Aleochara curtula (Goeze, 1777)
POLYPHAGA Emery, 1886
STAPHYLINOIDEA Latreille, 1802
ALEOCHARINAE Fleming, 1821
ALEOCHARINI Fleming, 1821
Aleochara Gravenhorst, 1802
This generally common species occurs from lowland to alpine altitudes throughout Europe with the exception of the most northern provinces of Fennoscandia, further afield it is among the most widespread members of the genus, occurring across the Palaearctic region east to Japan and south into the Oriental region and tropical Africa, it has also become established in north America since the early twentieth century and has been widely recorded in South America. Here it occurs throughout the British Isles; it is locally common throughout south and central England and rather more local and scarce in the West Country and further north to the Scottish Highlands and Outer Hebrides. Adults occur year-round and are active from early spring until the autumn, they are typically attracted to freshly decaying carrion but may also be found at dung or strongly smelling decaying vegetation e.g. we found them in numbers among foul-smelling decaying seaweed in North Somerset and they may be abundant in decaying terrestrial fungi in the autumn, but through the spring and summer they will quickly be attracted in numbers to carrion. They run quickly about the host material predating insect larvae etc. and when disturbed will either take flight or vanish into adjacent vegetation or crevices in the ground so that to sample them the best way is to sieve a sample or throw it onto a tray. Mating occurs throughout the season and eggs are laid into the host material. Larval are solitary parasites of cyclorrhaphous diptera, they develop rapidly and pass through two distinct stages; first instars are campodeiform and very active, they search through host material until they find a suitable dipteran pupa, here they are guided by volatiles from the pupal spiracles, they then chew their way into the pupa and feed on the contents, the following two instars are eruciform and will continue feeding in situ until they pupate. Each pupa will host only a single larva and so competition is intense among late arriving larvae and after a certain time the host material becomes unattractive to adult beetles, because of this there is also a wide variation in adult size as pupae of various sizes and of several host species can be utilized. Adults may be obtained in numbers using carrion-baited traps, freshly-decaying fish placed among leaf litter in just about any situation will usually attract many specimens, on a warm day they may even be seen flying in and vanishing beneath the sample, in warm weather they will also appear occasionally when sweeping among vegetation or above dung pasture.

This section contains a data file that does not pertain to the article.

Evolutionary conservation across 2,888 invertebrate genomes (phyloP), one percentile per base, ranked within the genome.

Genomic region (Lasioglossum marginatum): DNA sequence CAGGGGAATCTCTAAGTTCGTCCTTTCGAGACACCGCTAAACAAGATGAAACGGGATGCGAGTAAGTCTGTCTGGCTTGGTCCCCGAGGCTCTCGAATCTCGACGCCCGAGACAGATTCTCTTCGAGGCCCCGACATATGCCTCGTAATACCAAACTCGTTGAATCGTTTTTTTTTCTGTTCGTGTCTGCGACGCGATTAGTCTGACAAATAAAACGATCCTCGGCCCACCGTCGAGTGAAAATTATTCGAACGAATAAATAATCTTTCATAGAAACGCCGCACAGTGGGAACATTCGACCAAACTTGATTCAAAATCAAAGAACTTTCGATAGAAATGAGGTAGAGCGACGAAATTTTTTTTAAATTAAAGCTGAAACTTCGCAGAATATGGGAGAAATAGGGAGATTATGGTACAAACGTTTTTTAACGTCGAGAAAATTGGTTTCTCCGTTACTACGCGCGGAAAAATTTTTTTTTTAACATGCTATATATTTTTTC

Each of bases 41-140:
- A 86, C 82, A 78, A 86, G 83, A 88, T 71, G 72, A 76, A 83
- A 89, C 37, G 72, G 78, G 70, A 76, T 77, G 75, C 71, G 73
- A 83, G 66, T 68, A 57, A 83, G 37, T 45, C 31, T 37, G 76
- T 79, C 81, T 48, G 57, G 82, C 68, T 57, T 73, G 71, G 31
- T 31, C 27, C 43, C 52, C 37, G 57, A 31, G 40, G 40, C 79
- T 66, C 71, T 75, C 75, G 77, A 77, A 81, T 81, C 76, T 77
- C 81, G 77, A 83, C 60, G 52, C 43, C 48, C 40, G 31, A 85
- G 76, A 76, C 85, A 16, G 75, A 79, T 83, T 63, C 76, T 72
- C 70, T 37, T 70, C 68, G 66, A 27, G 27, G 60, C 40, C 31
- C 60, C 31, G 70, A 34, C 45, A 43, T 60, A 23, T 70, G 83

This large and broad rove beetle is distinctive due to the bicoloured elytra, broadly transverse antennal segments and smoothly convex mesosternum. 5-9mm although smaller specimens very occasionally occur, head, pronotum and abdomen entirely shiny black, elytra substantially dark reddish-brown with the base and lateral margins variously darkened. Legs entirely pale, antennae dark brown or black with the basal segments paler. Entire dorsal surface with moderately dense pale pubescence. Head circular and smoothly convex with large and slightly protruding eyes that occupy about half the lateral margin, vertex and clypeus finely and moderately densely punctured. Antennae a little shorter than the head and pronotum combined, inserted in front of the eyes, the insertions visible from above, segments 1-3 elongate, 4-10 transverse, the distal segments very strongly so, at least 2.5:1. Penultimate maxillary palpomere broadened to a truncate apex, terminal segment very small and narrow. Pronotum transverse and broadest before the base, laterally curved and narrowed from rounded posterior angles to a continuously-rounded apical margin, all margins very finely bordered, surface smoothly convex and punctured about as strongly and a little more densely than the head. Mesosternum without a raised median longitudinal ridge. Elytra transverse and shorter than the pronotum, broadest about the middle and slightly narrowed to sloping shoulders and rounded posterior angles, basal margin widely sinuate and sutural margin finely raised, surface more densely punctured than the forebody. Abdomen with strongly raised lateral borders, all tergites moderately densely punctured, the first two with a raised border across the base that curves obliquely back towards the lateral margins. Eighth tergite sexually dimorphic; smoothly rounded in the female and emarginate in the male. The aedeagus is unique among our species in having an apical ‘hook’.
The only UK species likely to be confused with curtula is A. discipennis Mulsant & Rey, 1853, a rare dung frequenting species of similar size and colour, but here the distal antennomeres are not so strongly transverse, the mesosternum is raised into a fine longitudinal ridge and the aedeagus lacks an apical hook.